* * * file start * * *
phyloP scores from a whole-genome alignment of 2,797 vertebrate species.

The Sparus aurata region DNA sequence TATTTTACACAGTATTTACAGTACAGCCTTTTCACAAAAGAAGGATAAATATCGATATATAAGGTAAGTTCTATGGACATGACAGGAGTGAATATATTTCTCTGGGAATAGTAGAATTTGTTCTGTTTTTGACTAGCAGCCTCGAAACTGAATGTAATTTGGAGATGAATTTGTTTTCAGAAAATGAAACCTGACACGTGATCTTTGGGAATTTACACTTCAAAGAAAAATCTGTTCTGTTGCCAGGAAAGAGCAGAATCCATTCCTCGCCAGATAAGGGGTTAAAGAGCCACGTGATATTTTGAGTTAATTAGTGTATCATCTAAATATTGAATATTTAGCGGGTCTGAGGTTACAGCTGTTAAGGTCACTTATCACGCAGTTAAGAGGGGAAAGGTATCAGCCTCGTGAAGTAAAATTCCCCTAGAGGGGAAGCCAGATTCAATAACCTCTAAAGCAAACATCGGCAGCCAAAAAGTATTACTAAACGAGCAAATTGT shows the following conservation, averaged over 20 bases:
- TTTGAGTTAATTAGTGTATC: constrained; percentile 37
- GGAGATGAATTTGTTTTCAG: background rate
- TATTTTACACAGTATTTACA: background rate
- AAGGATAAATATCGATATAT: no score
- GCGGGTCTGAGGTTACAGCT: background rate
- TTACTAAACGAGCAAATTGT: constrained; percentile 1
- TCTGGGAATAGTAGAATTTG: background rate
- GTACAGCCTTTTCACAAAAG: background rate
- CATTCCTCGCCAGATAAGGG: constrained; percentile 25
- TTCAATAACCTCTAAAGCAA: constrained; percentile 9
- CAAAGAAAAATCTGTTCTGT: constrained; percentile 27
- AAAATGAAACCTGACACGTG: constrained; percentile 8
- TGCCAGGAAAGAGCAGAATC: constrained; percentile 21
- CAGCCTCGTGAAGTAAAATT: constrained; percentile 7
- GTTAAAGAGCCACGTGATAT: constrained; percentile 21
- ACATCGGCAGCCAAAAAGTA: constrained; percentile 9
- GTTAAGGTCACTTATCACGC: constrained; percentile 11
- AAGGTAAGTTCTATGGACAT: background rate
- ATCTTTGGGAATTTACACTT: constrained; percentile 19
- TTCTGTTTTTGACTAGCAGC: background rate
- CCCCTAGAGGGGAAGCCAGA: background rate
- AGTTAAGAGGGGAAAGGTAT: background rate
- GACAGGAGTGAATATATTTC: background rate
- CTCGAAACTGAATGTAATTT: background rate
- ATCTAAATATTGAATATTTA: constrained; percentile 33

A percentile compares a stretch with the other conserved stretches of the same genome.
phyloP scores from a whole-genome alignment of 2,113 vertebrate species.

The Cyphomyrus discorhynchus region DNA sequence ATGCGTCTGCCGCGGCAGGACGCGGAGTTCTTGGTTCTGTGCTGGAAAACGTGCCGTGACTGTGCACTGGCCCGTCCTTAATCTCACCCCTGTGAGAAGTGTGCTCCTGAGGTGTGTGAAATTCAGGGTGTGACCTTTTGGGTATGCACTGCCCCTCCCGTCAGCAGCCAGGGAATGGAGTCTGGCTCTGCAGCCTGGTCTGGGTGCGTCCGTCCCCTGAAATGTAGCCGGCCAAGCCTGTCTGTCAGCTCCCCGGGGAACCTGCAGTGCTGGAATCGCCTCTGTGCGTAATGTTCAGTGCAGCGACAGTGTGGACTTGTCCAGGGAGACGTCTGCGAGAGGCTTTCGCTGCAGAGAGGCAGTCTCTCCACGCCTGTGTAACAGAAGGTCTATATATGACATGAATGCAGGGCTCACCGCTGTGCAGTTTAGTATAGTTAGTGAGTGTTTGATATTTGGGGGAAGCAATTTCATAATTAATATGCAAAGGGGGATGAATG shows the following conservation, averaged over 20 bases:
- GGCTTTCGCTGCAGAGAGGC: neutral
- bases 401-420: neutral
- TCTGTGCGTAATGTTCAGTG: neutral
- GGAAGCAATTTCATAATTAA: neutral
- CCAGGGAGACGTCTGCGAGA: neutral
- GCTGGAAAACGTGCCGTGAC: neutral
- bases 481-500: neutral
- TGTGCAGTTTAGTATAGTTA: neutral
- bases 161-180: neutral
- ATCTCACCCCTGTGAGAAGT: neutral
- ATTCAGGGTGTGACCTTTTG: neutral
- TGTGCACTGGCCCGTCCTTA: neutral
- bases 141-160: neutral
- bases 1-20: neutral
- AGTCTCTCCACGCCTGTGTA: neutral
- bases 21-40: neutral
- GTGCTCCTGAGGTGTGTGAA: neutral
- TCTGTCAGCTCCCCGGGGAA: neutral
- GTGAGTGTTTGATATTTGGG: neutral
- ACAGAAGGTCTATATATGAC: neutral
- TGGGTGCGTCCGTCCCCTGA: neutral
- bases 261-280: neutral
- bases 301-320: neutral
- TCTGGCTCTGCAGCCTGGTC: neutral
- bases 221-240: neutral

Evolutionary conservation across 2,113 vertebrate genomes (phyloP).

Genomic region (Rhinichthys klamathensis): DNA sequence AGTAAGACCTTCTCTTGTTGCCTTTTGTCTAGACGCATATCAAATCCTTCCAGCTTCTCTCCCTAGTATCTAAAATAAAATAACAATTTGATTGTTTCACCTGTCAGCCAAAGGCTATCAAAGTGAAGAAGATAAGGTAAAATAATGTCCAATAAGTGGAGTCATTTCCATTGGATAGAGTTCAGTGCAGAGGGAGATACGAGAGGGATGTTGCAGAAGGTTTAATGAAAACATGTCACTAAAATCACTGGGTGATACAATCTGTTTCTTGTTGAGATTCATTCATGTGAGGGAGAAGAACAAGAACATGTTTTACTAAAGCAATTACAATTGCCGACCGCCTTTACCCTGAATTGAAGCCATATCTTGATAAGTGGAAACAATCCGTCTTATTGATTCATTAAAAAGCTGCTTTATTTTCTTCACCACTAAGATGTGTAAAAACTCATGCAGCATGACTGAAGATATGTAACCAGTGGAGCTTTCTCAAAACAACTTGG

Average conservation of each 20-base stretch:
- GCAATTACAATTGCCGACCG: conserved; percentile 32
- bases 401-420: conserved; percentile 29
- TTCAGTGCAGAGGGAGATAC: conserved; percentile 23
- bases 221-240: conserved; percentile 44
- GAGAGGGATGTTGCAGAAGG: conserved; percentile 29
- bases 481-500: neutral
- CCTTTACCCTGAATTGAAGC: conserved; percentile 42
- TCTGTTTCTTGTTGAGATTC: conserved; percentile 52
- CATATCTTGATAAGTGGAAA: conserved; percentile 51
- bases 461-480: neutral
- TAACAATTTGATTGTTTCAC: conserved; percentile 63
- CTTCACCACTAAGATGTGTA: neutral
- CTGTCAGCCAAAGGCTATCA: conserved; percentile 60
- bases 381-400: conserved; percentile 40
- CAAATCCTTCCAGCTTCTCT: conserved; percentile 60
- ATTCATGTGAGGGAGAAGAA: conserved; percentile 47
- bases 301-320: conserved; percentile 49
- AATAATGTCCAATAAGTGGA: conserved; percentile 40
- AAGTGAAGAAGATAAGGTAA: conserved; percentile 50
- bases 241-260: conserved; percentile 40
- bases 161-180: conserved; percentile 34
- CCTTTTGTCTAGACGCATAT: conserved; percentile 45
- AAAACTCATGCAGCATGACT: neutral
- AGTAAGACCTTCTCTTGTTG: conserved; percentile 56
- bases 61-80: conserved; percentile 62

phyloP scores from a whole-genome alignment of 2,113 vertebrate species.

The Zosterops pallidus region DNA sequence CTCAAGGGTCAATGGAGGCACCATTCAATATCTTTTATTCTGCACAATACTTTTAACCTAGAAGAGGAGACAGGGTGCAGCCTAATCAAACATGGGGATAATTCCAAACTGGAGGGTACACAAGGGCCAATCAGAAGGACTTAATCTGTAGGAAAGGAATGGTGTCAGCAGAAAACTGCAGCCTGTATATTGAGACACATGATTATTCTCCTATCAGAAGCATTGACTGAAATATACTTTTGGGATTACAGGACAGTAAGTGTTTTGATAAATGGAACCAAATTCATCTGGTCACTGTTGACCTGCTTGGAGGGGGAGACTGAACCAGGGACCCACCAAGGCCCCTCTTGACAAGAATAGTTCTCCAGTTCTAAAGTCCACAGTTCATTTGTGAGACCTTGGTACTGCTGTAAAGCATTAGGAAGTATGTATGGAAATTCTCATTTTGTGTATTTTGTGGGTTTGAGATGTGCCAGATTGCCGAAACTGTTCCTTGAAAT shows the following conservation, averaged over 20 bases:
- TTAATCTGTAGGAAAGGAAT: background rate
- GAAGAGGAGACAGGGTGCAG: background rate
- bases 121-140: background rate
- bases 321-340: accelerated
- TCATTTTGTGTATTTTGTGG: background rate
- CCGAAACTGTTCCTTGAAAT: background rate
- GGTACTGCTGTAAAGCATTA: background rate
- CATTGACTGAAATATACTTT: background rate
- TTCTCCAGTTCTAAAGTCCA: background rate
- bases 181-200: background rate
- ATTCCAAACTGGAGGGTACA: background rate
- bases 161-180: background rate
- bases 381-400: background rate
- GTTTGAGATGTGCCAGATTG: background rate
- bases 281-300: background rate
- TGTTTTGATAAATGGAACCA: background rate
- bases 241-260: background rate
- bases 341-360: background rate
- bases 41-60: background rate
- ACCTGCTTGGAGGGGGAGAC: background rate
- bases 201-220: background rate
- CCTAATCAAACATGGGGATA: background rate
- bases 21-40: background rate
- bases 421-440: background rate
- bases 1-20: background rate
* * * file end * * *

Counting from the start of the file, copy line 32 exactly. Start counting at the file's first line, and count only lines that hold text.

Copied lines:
- bases 401-420: neutral